The Pensions and Lifetime Savings Association (PLSA) has today published its submission to TPR on the second major consultation of the draft funding code of practice for defined benefits (DB) pension schemes.

27 March 2023

  • Two thirds (62%) of trustees do not agree that the implementation date of 1 October will be easy to achieve
  • Most schemes believe flexibility will allow open schemes to take a different approach (60%)

The PLSA’s submission welcomes the additional flexibility in the draft code, particularly around the investment strategies which schemes can adopt and concepts of reasonable affordability. There is much in the new funding regime that will help protect scheme members.

However, there are serious concerns that there is a disconnect between TPR’s guidance and the related regulations. As a result, amendments to the legislation will be necessary in advance of implementation. Therefore, the PLSA believes the implementation date of 1 October 2023 should be pushed back to 1 April 2024. This extension will give schemes and employers the appropriate time to prepare, especially as the covenant guidance is not expected to be released until after the consultation on the code has concluded.


It is important that the code more fully recognises that not all schemes are at the same stage of maturity, and not all employer covenants are the same.

DB pension schemes should be given greater flexibility over how to define scheme maturity, over the right regulation of “duration”, and on the requirements on schemes as they approach low dependency. 60% of trustees agree that greater flexibility will allow open schemes to take a different approach.

A main concern for open schemes is that much of the draft code assumes most schemes are closed or close to endgame. As a result, the various requirements that relate to open schemes are spread out throughout the whole code. Based on feedback from PLSA members (60%), it would be very helpful for open schemes if all requirements relevant to them were together in one place. The same applies to the requirements for multi-employer schemes.

In relation to the period of visible covenant reliability and the period after that, 60% of PLSA members said they support the positions in the code, which allow for more immature schemes to assume higher funding levels and accept slightly more risk; and for open schemes to take a different approach if deemed appropriate. However, if schemes have a strong employer covenant, a significant number of respondents (42%) believe schemes should be able to invest in a slightly “riskier” strategy at various points in time.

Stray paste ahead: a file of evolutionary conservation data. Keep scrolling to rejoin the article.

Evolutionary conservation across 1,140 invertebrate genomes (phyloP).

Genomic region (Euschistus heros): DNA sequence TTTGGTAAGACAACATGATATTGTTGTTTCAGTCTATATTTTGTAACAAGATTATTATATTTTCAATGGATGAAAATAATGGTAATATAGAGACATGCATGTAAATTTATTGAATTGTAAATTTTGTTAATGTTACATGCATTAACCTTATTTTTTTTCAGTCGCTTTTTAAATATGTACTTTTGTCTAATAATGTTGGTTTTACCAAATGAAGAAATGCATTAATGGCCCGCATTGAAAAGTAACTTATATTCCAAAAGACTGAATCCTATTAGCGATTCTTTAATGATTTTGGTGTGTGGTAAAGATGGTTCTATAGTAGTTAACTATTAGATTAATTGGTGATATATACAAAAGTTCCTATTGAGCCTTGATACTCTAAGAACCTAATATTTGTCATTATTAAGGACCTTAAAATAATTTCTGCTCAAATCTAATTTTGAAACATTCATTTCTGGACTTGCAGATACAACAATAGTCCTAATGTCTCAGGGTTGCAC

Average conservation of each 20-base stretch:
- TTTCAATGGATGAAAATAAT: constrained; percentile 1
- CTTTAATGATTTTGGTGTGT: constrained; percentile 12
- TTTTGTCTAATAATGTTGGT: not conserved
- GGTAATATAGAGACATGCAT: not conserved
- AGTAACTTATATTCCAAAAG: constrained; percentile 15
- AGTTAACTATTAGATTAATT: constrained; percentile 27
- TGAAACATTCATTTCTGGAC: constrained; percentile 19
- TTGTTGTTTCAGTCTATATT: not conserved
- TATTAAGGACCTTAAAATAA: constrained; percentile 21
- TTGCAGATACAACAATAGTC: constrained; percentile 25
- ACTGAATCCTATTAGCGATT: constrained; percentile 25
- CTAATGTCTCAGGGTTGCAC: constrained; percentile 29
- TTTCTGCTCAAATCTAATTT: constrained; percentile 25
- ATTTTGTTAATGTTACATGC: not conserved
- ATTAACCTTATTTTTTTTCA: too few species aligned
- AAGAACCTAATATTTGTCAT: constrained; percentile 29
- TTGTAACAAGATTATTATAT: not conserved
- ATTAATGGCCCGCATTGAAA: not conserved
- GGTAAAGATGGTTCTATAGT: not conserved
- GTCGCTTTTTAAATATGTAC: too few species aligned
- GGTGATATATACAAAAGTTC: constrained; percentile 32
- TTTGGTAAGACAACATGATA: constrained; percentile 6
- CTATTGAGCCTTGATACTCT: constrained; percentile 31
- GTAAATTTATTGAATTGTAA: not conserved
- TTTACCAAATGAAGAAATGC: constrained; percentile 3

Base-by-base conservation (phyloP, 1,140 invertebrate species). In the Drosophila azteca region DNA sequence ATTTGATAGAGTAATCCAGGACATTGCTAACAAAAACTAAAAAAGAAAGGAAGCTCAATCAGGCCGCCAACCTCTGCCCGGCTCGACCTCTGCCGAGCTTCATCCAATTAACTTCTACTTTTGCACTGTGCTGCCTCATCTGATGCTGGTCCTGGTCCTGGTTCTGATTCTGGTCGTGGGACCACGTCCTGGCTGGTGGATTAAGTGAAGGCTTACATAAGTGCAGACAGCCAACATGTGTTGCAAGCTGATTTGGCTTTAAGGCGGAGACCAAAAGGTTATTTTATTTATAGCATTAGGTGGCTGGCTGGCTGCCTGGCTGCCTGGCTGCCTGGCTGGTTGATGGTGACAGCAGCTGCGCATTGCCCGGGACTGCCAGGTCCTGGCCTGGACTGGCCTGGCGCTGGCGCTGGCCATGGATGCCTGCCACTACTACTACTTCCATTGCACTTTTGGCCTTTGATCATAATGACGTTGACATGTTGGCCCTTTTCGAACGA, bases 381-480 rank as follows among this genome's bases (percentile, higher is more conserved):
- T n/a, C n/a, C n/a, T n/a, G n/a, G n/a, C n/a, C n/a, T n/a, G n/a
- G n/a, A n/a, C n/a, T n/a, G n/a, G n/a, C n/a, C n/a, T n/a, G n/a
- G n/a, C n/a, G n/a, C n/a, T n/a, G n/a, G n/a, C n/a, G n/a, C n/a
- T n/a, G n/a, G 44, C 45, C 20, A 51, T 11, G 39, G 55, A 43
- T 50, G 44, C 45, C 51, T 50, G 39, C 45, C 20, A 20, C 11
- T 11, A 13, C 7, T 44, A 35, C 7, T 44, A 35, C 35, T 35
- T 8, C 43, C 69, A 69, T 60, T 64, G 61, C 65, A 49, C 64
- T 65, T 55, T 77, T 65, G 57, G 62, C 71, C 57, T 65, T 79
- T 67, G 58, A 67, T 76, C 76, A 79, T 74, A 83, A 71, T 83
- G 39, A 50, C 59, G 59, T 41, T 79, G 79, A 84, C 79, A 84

Nigel Peaple, Director of Policy and Advocacy, PLSA, said: “We welcome the greater flexibility provided in the latest version of the draft DB Funding Code. However, it is important that the new regime fully recognises that not all DB schemes are the same, some are open, some are closed, and all are at varying levels of maturity. Equally, not all employer covenants are the same and it is important that the final regime reflects this and provides appropriate flexibility.

“There is still quite some work to do on the draft code and draft regulations so we believe the implementation date for schemes of 1 October 2023 is too soon. Given that we do not yet have legal certainty, and even once the regulations are finalised the industry will need time to carefully consider with trustees and employers how to comply, we ask that the implementation date be put back by 6 months to 1 April 2024. As the guidance will be in place for many years to come, it makes sense to take a few more weeks now, in order to get things right for the future.”

Source: PLSA
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